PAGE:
George Washington Papers

To George Washington from William Livingston, 21–22 March 1778

From William Livingston

Trenton 21[–22] March 1778

Dear Sir

I am just now honoured with your favour of the nineteenth—As it is impossible to guess to what particular part of the State the Enemy’s detachment you mention will direct their operations, and as the tract of Country in which we carry on the manufactury of Salt (if that be their object) is very extensive, it is exceedingly difficult to issue any orders to the Militia upon the Occasion. I have therefore only sent the Intelligence to the Coast to spread the Alarm, and put people on their guard as generally as the time will permit.

Not knowing whether Collo. Blaine is at C⟨am⟩p or not, or where to direct to him, I take the Liberty ⟨to⟩ inclose his Letter to your Excellency, which is upon a Subject of considerable importance to the public, I mean the pointing out to him to procure Affidavits of such facts relative to Mr Leaming’s demand for a quantity of salt taken from him by Commissary Hugg (his complaint having been referred by the Treasury Board to the Governor and executive Council of this State) which I apprehend will greatly conduce to retrench Mr Leaming’s demand, which I confess appears to me at present very exorbitant.1

Accidentally hearing that the woman; whose deposition I inclose you, was in this neighbourhood, and could give a particular account of the treatment of our Prisoners in Philadelphia, I thought it my duty to send for her & furnish your Excellency with her affidavit, thinking it might be of use upon some occasion or other—As her husband is now a Prisoner in New york, she beggd me that her name should not be published at length, which I was obliged to promise her before she consented [to] be sworn.2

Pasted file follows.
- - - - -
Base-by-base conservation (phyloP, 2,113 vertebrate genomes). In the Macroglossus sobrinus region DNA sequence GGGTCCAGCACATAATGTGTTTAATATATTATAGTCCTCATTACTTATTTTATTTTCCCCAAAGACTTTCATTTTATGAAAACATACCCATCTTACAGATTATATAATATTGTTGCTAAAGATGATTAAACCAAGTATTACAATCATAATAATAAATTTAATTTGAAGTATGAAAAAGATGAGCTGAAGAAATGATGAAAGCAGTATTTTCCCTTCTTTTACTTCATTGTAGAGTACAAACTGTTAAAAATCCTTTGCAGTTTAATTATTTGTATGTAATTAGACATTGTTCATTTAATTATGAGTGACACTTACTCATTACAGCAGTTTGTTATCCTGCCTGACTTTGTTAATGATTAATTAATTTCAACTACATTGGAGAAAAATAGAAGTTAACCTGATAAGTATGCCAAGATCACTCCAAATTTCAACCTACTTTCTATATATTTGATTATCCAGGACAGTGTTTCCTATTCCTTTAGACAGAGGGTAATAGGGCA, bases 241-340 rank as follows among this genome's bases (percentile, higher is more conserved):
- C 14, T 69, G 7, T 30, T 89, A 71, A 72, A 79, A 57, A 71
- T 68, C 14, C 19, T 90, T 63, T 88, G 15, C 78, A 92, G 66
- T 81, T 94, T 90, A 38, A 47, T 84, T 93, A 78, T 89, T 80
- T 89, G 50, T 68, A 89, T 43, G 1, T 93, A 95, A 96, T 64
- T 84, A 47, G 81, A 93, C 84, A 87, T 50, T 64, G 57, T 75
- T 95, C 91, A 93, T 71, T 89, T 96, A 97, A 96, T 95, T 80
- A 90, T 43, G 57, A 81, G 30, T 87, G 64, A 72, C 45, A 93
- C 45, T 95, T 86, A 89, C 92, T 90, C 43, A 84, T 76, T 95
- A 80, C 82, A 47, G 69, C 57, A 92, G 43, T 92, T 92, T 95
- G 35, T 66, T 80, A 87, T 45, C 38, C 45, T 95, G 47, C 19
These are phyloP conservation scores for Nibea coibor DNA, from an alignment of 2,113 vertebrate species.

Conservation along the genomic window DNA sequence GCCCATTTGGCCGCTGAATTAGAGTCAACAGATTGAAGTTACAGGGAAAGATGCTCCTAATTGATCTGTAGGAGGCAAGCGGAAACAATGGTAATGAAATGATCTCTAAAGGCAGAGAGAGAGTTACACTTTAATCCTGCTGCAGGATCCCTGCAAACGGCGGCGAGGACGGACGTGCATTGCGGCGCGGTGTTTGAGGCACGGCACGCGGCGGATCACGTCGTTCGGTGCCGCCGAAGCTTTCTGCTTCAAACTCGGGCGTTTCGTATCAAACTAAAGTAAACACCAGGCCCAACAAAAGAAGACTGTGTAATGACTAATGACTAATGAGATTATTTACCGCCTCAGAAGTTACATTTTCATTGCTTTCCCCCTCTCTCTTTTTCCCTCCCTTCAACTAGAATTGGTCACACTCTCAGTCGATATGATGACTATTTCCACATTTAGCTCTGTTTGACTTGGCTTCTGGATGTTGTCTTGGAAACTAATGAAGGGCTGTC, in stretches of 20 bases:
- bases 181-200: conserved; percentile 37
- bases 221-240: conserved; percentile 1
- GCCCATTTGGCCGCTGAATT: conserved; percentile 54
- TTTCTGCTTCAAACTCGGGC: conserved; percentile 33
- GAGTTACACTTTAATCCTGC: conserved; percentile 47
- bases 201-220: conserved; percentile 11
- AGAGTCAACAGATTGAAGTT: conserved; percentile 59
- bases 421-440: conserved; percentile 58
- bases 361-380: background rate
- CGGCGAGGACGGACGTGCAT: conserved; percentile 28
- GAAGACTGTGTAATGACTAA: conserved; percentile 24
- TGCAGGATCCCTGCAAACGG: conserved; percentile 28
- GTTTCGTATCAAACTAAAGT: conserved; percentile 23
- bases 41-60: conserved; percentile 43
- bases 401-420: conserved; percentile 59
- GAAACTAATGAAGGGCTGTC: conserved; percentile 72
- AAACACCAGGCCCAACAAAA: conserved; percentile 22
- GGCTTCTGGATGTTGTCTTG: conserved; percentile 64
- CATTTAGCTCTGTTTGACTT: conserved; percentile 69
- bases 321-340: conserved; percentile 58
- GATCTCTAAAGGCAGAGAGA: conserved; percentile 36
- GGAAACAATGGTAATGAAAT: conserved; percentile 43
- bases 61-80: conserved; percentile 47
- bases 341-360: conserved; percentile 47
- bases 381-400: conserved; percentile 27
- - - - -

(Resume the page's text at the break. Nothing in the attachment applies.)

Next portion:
22d March Dear Sir Since writing the above, I received by express a Letter of which I inclose you a Copy3—I had yesterday ordered two Classes of the four Battalions of Hunterdon, & of Collo. Wests Battalion of Sussex, and Capt. Clun’s artillery company to reinforce Collo. Ellis, & directed him to call out two classes of the Burlington, Gloucester Salem & Cumberland Militia—But considering how slowly the Militia generally collect, I fear they will not be able to give any seasonable Relief; & both Salem & Gloucester are miserably infected with Tories.4 I entirely submit the matter to your better Judgment what assistance you are able to afford us in addition to Collo. Shreve’s Regiment, for which you have my hearty acknowledgments—I have the honour to be with the greatest Esteem Your Excellencys most humble Servt